The next step towards building a business to sell for millions is to analyze what your business has of value. One of the most valuable assets your company can have isn’t your property or equipment – it’s your brand name.
Maximize your company’s value by developing your brand presence and be sure to work hard at generating brand awareness so that you can have global exposure, which further motivates people to go out of their way to purchase your goods or services.
The bigger your brand, the bigger the price tag. Take Coca-Cola for example. Their brand alone (no product included) is worth a whopping $1 billion dollars! Does your product have a niche or intellectual property?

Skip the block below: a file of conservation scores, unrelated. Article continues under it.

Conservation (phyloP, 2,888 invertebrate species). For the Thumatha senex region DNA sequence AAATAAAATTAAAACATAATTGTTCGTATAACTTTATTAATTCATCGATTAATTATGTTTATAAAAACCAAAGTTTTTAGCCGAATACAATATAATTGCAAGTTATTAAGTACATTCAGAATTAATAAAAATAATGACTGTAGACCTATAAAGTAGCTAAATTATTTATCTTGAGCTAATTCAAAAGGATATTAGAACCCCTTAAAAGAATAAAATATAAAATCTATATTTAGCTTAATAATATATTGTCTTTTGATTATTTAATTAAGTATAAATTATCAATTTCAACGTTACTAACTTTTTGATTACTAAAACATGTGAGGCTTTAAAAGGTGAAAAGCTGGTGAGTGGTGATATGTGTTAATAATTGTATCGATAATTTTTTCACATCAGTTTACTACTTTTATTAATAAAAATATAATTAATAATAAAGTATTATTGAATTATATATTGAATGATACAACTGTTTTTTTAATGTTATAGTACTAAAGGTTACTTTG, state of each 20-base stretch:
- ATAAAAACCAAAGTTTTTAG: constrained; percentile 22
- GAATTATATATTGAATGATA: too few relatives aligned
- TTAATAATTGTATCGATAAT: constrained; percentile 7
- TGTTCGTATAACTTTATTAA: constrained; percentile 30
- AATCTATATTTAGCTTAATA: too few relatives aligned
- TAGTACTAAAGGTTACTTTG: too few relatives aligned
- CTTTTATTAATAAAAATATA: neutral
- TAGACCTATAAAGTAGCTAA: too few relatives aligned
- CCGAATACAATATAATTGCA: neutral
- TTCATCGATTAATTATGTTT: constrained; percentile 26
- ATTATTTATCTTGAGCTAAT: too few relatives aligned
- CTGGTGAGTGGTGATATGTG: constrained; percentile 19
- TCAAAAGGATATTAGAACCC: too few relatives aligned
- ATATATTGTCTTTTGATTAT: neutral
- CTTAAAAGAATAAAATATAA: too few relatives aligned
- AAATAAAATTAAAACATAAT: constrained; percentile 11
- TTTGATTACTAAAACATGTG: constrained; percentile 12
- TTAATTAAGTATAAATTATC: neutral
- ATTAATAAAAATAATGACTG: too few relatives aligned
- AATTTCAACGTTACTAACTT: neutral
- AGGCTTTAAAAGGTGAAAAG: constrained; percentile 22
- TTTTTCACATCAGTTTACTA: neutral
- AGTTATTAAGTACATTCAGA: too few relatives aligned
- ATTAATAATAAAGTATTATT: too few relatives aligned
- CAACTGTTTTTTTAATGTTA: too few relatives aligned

Maximize leads and prospects through good marketing and networking techniques. Go to conventions, trade shows, and conferences. Stay informed within your industry so that you can be sure you are on top of the latest and greatest industry standards.
3. Have Structured Processes
Another essential thing to focus on is streamlining your business processes. Good processes are the deadbolt lock to a buyer’s heart.
Are your operations efficient or do they need to be optimized?
Your business must have a structured automation system in place because even after you are gone, the show must go on!
Businesses that operate efficiently are naturally cutting costs, saving time, and capitalizing on their operations with better profits. It’s as simple and as complicated as that. Buyers are ultimately seeking out a business that is automated and that can structurally operate as independently as possible without them.